PARKER, John II (1548-1617), of Willingdon, Suss. and Charing Cross, London.
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Family and Education
Gent. pens. by 1587-1603; constable, Leominster castle 1589; bailiff of Longney manor, Yorks. 1589; keeper of Falmouth castle 1603-d.; capt. of Pendennis castle 1603-d.2
Parker, who came from a Sussex gentry family, spent much of his life in Ireland. Although wounded when storming a castle in Clanricarde, he seems to have attracted little notice until the defeat at Armagh in 1598, when he and his company fought bravely with the rearguard. Some time after this he was transferred to the garrison at Berwick, but evidently finding the place irksome, he wrote to Cecil in 1601, asking to return to Ireland. It is not clear how he obtained his parliamentary seats. His cousin Lord Buckhurst may have promoted his return at Hastings, and Cecil his return for Truro, but Parker was related to, and was to succeed, the captain of Pendennis castle in Cornwall, Sir Nicholas Parker (not to be confused with Sir Nicholas Parker) who may have contrived his Cornish borough seats in 1593 and 1601.3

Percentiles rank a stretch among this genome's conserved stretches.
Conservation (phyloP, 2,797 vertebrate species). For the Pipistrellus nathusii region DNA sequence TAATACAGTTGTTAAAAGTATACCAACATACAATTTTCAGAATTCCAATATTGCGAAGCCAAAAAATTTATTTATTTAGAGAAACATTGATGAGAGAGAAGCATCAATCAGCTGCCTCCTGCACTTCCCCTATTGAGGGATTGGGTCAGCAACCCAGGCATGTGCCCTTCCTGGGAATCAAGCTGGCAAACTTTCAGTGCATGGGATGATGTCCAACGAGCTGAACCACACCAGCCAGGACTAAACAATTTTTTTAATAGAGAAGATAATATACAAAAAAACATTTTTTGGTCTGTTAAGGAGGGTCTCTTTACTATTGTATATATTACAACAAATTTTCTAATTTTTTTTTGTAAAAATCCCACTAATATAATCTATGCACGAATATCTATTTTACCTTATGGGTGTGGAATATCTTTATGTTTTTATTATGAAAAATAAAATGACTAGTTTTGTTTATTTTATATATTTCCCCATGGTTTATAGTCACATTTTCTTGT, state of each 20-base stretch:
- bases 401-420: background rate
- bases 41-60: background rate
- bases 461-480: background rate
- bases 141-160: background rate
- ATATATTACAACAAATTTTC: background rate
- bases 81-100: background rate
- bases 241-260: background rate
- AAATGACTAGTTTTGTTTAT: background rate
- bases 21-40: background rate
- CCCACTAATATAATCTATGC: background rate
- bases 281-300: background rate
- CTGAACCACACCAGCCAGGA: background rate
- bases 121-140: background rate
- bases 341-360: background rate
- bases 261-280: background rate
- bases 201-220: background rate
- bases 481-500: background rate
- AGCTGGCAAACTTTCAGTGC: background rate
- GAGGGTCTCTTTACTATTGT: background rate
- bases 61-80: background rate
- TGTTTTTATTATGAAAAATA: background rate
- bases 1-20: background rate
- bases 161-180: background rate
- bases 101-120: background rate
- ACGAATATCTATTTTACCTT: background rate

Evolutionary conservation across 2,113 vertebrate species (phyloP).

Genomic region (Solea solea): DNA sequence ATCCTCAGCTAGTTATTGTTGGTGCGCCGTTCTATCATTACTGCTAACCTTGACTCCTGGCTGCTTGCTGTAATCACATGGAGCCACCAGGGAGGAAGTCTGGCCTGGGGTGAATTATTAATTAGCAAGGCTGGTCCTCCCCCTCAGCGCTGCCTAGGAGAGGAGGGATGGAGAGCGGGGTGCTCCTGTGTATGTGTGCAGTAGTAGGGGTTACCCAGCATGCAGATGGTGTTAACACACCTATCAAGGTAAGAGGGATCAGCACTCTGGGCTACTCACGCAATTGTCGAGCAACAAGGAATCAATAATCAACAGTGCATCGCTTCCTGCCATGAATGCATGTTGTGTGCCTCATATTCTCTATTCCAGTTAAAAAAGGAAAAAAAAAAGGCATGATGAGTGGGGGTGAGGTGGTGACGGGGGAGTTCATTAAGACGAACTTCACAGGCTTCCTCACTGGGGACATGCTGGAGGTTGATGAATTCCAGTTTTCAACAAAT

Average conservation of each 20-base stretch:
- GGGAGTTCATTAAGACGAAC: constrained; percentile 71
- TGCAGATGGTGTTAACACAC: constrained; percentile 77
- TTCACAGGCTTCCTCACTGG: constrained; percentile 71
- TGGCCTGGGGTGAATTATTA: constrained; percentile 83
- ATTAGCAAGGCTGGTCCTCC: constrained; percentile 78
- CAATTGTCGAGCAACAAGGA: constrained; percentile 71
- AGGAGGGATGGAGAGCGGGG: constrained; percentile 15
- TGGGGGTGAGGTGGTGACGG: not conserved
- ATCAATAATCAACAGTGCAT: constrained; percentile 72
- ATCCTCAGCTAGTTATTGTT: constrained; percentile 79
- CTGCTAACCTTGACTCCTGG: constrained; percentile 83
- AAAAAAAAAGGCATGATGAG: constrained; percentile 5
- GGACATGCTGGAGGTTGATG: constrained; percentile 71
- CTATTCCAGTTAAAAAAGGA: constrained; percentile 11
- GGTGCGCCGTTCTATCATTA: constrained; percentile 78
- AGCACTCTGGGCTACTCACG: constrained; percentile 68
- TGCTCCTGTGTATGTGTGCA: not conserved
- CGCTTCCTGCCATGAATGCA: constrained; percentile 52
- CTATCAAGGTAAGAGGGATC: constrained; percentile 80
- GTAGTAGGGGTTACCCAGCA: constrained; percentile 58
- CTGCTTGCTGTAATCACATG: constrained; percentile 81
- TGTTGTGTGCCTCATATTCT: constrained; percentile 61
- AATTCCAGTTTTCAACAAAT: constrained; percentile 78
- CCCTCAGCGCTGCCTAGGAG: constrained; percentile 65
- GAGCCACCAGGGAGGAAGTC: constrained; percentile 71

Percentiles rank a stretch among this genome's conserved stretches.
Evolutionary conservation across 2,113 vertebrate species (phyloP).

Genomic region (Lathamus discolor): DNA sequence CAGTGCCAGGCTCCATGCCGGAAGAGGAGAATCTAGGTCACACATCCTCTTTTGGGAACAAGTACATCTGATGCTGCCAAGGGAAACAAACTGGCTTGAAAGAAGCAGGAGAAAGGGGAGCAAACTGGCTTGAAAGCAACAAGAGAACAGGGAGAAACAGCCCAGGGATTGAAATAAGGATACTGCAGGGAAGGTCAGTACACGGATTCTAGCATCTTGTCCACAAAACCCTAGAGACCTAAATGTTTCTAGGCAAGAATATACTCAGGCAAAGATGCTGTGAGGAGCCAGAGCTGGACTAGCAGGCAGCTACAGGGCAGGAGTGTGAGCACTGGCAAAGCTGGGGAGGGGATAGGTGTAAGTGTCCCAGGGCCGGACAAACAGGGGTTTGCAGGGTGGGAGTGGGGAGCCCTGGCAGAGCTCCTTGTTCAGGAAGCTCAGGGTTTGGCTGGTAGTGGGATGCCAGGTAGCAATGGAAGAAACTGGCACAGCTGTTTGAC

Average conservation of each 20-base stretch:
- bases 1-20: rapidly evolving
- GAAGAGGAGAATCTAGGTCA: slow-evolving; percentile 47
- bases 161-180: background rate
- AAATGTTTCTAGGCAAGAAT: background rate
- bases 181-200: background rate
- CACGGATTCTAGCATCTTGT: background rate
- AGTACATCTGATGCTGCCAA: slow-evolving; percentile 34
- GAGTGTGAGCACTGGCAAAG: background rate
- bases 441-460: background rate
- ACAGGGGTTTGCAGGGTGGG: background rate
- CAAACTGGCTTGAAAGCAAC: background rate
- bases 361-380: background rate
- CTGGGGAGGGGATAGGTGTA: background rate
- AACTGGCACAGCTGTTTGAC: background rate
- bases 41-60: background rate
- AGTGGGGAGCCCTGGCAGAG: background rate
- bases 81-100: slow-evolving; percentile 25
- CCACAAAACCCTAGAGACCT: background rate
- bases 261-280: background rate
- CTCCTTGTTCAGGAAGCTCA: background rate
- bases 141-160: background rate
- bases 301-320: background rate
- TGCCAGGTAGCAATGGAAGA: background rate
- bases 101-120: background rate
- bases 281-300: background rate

Parker’s years of service, in his own estimation, brought few rewards, though he obtained various small grants, and after the Essex uprising he was assigned a fine of £400 imposed on one of the persons implicated. One grant, however, might have brought in a reasonable income. This was the office to file bills and other pleadings in Chancery, granted to him on 9 Apr. 1594, one day before Egerton became master of the rolls, and during a vacancy in that office. The filing had previously been done by the six clerks, whose appointment lay with the master of the rolls, and no patent would have been granted if the office had not been vacant. Indeed, Parker’s letters patent stipulated that before he or his deputies commenced work, they were to take an oath before this dignitary. Naturally Egerton was opposed to the grant and frustrated it by the simple means of refusing to administer the oath. Parker’s supplications had no effect, despite support from Buckhurst, though Egerton allowed Parker’s office to be listed in the return made by the Chancery commissioners in 1598, and even approved the choice of a deputy. Furthermore the six clerks agreed to let Parker collect his fee of 12d., from some suitors, though they were careful not to allow him to do any filing. Most of the suitors resisted what appeared to them as extortion, and after the accession of James I Parker was able to collect nothing. It was later stated that he ‘had never the possession of any one pleading by virtue of his grant, nor could be, for he was not to execute his office before he was sworn’. As Bruce, master of the rolls in the new reign, continued Egerton’s policy, Parker submitted the matter to the consideration of three judges. They found against him, stating that the grant was void in law, and affirming that the custody of bills and pleadings belonged to the master of the rolls, under whom the six clerks were subordinate officers for that service. Parker informed Salisbury in June 1606 that he intended to petition the King, and failing satisfaction would retire to Cornwall, which he did. He died 15 Oct. 1617.4